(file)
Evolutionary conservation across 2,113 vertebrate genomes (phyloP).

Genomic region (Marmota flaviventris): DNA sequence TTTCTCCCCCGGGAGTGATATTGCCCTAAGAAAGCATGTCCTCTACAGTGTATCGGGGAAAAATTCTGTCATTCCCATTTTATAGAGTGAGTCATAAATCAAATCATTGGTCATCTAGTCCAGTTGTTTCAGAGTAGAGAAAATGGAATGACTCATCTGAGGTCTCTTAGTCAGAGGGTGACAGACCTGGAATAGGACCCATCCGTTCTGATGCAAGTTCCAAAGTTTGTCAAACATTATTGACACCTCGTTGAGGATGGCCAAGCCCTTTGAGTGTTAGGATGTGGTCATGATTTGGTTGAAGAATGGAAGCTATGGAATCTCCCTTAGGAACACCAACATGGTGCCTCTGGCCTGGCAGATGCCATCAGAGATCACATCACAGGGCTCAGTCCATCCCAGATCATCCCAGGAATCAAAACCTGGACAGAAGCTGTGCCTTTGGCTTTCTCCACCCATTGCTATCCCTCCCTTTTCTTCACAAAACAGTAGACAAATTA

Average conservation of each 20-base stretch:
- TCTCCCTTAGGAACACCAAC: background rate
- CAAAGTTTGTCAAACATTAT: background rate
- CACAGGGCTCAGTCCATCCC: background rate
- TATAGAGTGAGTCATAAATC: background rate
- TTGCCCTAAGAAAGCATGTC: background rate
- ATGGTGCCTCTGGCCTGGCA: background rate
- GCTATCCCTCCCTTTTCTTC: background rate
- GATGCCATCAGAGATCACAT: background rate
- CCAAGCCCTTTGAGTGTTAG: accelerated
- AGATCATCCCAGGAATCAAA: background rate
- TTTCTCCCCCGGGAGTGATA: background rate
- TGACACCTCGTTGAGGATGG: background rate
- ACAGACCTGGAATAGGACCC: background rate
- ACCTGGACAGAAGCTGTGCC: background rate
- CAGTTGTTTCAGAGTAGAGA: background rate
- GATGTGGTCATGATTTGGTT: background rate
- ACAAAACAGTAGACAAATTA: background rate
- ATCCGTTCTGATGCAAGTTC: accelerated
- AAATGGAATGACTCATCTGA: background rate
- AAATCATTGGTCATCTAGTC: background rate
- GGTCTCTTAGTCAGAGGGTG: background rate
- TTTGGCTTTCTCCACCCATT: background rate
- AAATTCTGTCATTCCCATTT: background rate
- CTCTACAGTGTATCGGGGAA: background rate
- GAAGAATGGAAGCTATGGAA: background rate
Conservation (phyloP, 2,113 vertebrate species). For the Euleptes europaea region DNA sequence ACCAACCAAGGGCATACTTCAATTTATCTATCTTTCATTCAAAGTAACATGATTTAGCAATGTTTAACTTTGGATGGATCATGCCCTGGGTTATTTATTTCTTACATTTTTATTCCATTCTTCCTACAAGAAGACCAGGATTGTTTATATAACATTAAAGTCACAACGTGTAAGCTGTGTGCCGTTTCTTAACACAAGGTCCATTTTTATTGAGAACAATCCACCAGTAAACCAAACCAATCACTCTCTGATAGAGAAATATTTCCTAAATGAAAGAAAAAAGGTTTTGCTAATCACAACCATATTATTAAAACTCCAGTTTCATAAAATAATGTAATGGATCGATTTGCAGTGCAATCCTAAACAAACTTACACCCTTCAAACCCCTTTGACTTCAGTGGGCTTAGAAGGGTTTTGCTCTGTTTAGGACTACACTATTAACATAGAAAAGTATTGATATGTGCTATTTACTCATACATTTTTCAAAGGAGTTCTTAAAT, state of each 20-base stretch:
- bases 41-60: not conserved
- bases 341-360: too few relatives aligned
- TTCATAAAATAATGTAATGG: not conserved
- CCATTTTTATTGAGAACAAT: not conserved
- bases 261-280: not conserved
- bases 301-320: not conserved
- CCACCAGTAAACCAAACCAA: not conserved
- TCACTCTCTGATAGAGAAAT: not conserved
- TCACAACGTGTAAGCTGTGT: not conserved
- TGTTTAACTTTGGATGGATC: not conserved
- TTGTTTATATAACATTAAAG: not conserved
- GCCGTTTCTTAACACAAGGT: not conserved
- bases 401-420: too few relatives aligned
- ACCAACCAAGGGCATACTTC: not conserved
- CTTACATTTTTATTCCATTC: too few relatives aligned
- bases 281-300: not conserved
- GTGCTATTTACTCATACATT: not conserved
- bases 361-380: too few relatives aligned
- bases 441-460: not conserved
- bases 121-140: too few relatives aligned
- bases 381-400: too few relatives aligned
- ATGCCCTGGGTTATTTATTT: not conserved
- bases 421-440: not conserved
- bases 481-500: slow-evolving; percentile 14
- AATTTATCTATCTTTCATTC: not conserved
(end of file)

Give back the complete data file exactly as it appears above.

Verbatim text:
Evolutionary conservation across 2,113 vertebrate genomes (phyloP).

Genomic region (Marmota flaviventris): DNA sequence TTTCTCCCCCGGGAGTGATATTGCCCTAAGAAAGCATGTCCTCTACAGTGTATCGGGGAAAAATTCTGTCATTCCCATTTTATAGAGTGAGTCATAAATCAAATCATTGGTCATCTAGTCCAGTTGTTTCAGAGTAGAGAAAATGGAATGACTCATCTGAGGTCTCTTAGTCAGAGGGTGACAGACCTGGAATAGGACCCATCCGTTCTGATGCAAGTTCCAAAGTTTGTCAAACATTATTGACACCTCGTTGAGGATGGCCAAGCCCTTTGAGTGTTAGGATGTGGTCATGATTTGGTTGAAGAATGGAAGCTATGGAATCTCCCTTAGGAACACCAACATGGTGCCTCTGGCCTGGCAGATGCCATCAGAGATCACATCACAGGGCTCAGTCCATCCCAGATCATCCCAGGAATCAAAACCTGGACAGAAGCTGTGCCTTTGGCTTTCTCCACCCATTGCTATCCCTCCCTTTTCTTCACAAAACAGTAGACAAATTA

Average conservation of each 20-base stretch:
- TCTCCCTTAGGAACACCAAC: background rate
- CAAAGTTTGTCAAACATTAT: background rate
- CACAGGGCTCAGTCCATCCC: background rate
- TATAGAGTGAGTCATAAATC: background rate
- TTGCCCTAAGAAAGCATGTC: background rate
- ATGGTGCCTCTGGCCTGGCA: background rate
- GCTATCCCTCCCTTTTCTTC: background rate
- GATGCCATCAGAGATCACAT: background rate
- CCAAGCCCTTTGAGTGTTAG: accelerated
- AGATCATCCCAGGAATCAAA: background rate
- TTTCTCCCCCGGGAGTGATA: background rate
- TGACACCTCGTTGAGGATGG: background rate
- ACAGACCTGGAATAGGACCC: background rate
- ACCTGGACAGAAGCTGTGCC: background rate
- CAGTTGTTTCAGAGTAGAGA: background rate
- GATGTGGTCATGATTTGGTT: background rate
- ACAAAACAGTAGACAAATTA: background rate
- ATCCGTTCTGATGCAAGTTC: accelerated
- AAATGGAATGACTCATCTGA: background rate
- AAATCATTGGTCATCTAGTC: background rate
- GGTCTCTTAGTCAGAGGGTG: background rate
- TTTGGCTTTCTCCACCCATT: background rate
- AAATTCTGTCATTCCCATTT: background rate
- CTCTACAGTGTATCGGGGAA: background rate
- GAAGAATGGAAGCTATGGAA: background rate
Conservation (phyloP, 2,113 vertebrate species). For the Euleptes europaea region DNA sequence ACCAACCAAGGGCATACTTCAATTTATCTATCTTTCATTCAAAGTAACATGATTTAGCAATGTTTAACTTTGGATGGATCATGCCCTGGGTTATTTATTTCTTACATTTTTATTCCATTCTTCCTACAAGAAGACCAGGATTGTTTATATAACATTAAAGTCACAACGTGTAAGCTGTGTGCCGTTTCTTAACACAAGGTCCATTTTTATTGAGAACAATCCACCAGTAAACCAAACCAATCACTCTCTGATAGAGAAATATTTCCTAAATGAAAGAAAAAAGGTTTTGCTAATCACAACCATATTATTAAAACTCCAGTTTCATAAAATAATGTAATGGATCGATTTGCAGTGCAATCCTAAACAAACTTACACCCTTCAAACCCCTTTGACTTCAGTGGGCTTAGAAGGGTTTTGCTCTGTTTAGGACTACACTATTAACATAGAAAAGTATTGATATGTGCTATTTACTCATACATTTTTCAAAGGAGTTCTTAAAT, state of each 20-base stretch:
- bases 41-60: not conserved
- bases 341-360: too few relatives aligned
- TTCATAAAATAATGTAATGG: not conserved
- CCATTTTTATTGAGAACAAT: not conserved
- bases 261-280: not conserved
- bases 301-320: not conserved
- CCACCAGTAAACCAAACCAA: not conserved
- TCACTCTCTGATAGAGAAAT: not conserved
- TCACAACGTGTAAGCTGTGT: not conserved
- TGTTTAACTTTGGATGGATC: not conserved
- TTGTTTATATAACATTAAAG: not conserved
- GCCGTTTCTTAACACAAGGT: not conserved
- bases 401-420: too few relatives aligned
- ACCAACCAAGGGCATACTTC: not conserved
- CTTACATTTTTATTCCATTC: too few relatives aligned
- bases 281-300: not conserved
- GTGCTATTTACTCATACATT: not conserved
- bases 361-380: too few relatives aligned
- bases 441-460: not conserved
- bases 121-140: too few relatives aligned
- bases 381-400: too few relatives aligned
- ATGCCCTGGGTTATTTATTT: not conserved
- bases 421-440: not conserved
- bases 481-500: slow-evolving; percentile 14
- AATTTATCTATCTTTCATTC: not conserved